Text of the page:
Commentary

What 'Free' Means For Email Marketers

I've been following the Free Debate blow by blow for the past couple of weeks. If somehow you have missed this, then here's the rundown. Malcolm Gladwell wrote a pointed critique  of Chris Anderson's latest book, "Free: The Future of a Radical Price"   (which you can read for free. Seth Godin jumped in and said that Malcolm is wrong, and the online community has started lining up on different sides since.


Despite the debates that have surfaced about the viability of Facebook, Twitter, and YouTube or the future of publishing, there is consensus about the digital age having ushered in an era where information and ideas are abundant. Regardless of whether these companies can develop sustainable business models, the fact remains that there is more free information available to consumers than at any prior point in history. Moreover, while some people do still choose to pay for some information (e.g., through books, newspapers, magazines, etc.) that is "superior" to the information they can get for free, there is still a lot of very good information available to them at no cost.


I dare not attempt an exhaustive list of the implications the information abundance era will have on email marketing, but here are a few of the things that I believe we are already seeing as a result.


1.    Free is not cheap enough. Consumers are not interested in registering for "free email newsletters." Why should they be? If they want information on a topic, it is easier and timelier for them to simply search for it. If they are required to pay with their email address, consumers demand something that is not only free, but really, really good as well.
 
2.    Permission is the beginning. This year marks the 10-year anniversary of permission marketing. Unfortunately, permission has been used as an excuse to send spam. Recently, I asked a group of new employees to hit the streets and interview consumers about their attitudes toward direct marketing and email. Despite a general sentiment among consumers that permission does give marketers the right to send email to them, most still referred to the majority of these messages as spam.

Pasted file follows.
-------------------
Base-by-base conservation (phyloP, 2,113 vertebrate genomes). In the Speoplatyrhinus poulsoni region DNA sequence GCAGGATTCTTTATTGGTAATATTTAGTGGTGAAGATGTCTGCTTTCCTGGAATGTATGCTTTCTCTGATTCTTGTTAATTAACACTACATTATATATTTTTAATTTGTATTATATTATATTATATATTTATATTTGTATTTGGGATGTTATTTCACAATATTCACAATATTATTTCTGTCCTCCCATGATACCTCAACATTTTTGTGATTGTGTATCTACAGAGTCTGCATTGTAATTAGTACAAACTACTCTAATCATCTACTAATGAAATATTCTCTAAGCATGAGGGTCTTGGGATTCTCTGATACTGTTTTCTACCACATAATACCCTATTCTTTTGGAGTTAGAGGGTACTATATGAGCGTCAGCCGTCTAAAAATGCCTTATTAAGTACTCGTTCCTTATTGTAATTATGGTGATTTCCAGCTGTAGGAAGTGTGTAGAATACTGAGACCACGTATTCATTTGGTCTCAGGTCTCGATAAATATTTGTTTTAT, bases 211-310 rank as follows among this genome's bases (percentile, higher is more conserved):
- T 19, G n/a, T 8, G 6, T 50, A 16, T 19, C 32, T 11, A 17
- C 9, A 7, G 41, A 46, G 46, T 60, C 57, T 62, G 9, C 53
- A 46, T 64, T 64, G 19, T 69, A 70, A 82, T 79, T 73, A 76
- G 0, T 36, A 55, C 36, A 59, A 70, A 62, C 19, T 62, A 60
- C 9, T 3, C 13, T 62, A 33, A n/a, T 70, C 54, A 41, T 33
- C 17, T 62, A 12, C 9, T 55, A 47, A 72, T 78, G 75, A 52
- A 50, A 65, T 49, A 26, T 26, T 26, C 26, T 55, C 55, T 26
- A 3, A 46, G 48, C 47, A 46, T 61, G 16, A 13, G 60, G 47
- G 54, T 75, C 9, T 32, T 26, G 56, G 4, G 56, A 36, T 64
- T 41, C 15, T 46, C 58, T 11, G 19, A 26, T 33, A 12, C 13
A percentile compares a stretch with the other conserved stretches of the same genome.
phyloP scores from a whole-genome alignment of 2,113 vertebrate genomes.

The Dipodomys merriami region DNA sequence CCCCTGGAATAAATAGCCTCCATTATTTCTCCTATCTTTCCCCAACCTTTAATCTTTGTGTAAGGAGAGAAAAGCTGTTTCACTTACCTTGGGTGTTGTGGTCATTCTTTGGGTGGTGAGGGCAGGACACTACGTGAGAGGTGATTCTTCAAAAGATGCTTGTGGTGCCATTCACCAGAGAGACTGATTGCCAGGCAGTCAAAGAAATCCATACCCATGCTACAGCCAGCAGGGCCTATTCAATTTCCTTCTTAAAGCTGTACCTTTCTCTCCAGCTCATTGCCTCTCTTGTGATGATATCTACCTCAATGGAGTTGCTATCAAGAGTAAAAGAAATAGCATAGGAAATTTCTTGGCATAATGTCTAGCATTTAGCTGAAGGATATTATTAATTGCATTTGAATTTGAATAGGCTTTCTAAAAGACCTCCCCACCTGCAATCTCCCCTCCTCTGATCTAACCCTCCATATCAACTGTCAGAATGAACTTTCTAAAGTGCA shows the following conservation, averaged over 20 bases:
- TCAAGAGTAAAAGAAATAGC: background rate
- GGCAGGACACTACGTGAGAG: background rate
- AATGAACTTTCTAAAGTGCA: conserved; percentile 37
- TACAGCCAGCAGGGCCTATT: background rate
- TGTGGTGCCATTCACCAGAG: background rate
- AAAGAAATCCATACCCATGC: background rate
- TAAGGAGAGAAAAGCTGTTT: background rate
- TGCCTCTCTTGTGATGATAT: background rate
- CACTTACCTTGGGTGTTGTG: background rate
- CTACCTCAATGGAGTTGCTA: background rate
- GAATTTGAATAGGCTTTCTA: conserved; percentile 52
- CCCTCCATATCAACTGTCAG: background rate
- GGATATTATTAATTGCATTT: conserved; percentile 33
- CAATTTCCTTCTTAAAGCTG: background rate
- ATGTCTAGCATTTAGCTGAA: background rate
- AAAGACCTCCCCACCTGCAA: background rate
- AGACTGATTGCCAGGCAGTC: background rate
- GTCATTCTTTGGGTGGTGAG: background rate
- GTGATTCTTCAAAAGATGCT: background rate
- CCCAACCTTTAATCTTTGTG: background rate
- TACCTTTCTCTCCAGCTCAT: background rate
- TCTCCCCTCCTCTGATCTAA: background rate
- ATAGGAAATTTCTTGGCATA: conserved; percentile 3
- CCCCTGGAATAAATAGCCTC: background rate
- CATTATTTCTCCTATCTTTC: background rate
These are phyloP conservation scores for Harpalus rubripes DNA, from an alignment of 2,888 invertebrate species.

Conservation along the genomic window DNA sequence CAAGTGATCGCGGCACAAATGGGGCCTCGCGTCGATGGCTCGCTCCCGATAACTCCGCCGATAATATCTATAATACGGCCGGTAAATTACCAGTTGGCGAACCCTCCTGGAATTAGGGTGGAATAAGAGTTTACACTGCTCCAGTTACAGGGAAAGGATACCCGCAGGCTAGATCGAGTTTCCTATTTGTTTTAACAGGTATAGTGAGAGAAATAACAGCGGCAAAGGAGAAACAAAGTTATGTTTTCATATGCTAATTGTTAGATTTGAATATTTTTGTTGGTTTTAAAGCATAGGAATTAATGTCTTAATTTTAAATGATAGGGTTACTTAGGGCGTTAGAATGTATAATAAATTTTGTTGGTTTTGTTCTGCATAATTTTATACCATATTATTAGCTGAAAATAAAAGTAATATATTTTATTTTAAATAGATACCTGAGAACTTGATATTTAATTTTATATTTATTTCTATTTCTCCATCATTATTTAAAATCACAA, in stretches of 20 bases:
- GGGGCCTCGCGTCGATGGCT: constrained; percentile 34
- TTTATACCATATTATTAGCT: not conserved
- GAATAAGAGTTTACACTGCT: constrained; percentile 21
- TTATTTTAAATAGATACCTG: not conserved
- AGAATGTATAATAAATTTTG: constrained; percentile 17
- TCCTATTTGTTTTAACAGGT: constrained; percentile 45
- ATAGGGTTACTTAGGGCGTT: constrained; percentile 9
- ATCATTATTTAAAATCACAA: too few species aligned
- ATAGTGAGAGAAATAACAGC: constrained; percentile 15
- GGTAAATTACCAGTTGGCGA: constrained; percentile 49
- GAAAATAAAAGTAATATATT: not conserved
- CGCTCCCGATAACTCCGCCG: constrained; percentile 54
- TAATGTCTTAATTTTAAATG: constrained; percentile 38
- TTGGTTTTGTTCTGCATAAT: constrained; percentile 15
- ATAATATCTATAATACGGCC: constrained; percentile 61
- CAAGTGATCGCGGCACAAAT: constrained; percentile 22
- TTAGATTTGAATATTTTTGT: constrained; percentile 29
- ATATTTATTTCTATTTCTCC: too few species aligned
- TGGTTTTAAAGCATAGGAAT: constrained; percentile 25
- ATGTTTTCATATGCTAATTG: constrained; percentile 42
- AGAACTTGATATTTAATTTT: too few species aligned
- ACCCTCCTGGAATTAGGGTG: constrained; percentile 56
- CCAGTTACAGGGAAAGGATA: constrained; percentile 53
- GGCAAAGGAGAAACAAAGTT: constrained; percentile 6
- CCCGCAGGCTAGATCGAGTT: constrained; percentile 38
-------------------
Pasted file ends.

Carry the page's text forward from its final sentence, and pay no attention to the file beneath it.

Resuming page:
If much of what is sent with permission is spam, then anything sent without permission is spam -- no matter how relevant. One consumer interviewed said he had a "relationship" with some of the stores where he shopped frequently, that he "was the one who initiated contact, and that this made all the difference." In a world where relevant information is abundant, permission is still required so that you have the right to deliver it.

3.    Relevance is delivering the unexpected. Relevance says that you should deliver information that people want when they want it. This is true, but if you look at programs that consistently transcend consumers' concept of spam, you will find programs that don't just deliver the information consumers know they want. They deliver information consumers didn't know they needed.
        
If I know I want to buy something, I can search bargain sites or comparative shopping engines. If I know I want information on a topic, I use a search engine. However, there is information out there I don't know about that is relevant to me. Recommendations from Amazon work so well because they notify customers about books they should like. Amazon isn't simply hoping to get the right offer in front of you at the right time. The company is opening new doors by introducing books to consumers they should know about, but don't yet. This is where email marketers earn the trust of their subscribers.

4.    The bigger the brand, the higher the standard. Much of the free debate is centered on the fact that technology now allows anyone with time, energy, and an idea to make that idea widely available. They may not all be good ideas or good content, but that is for consumers to decide.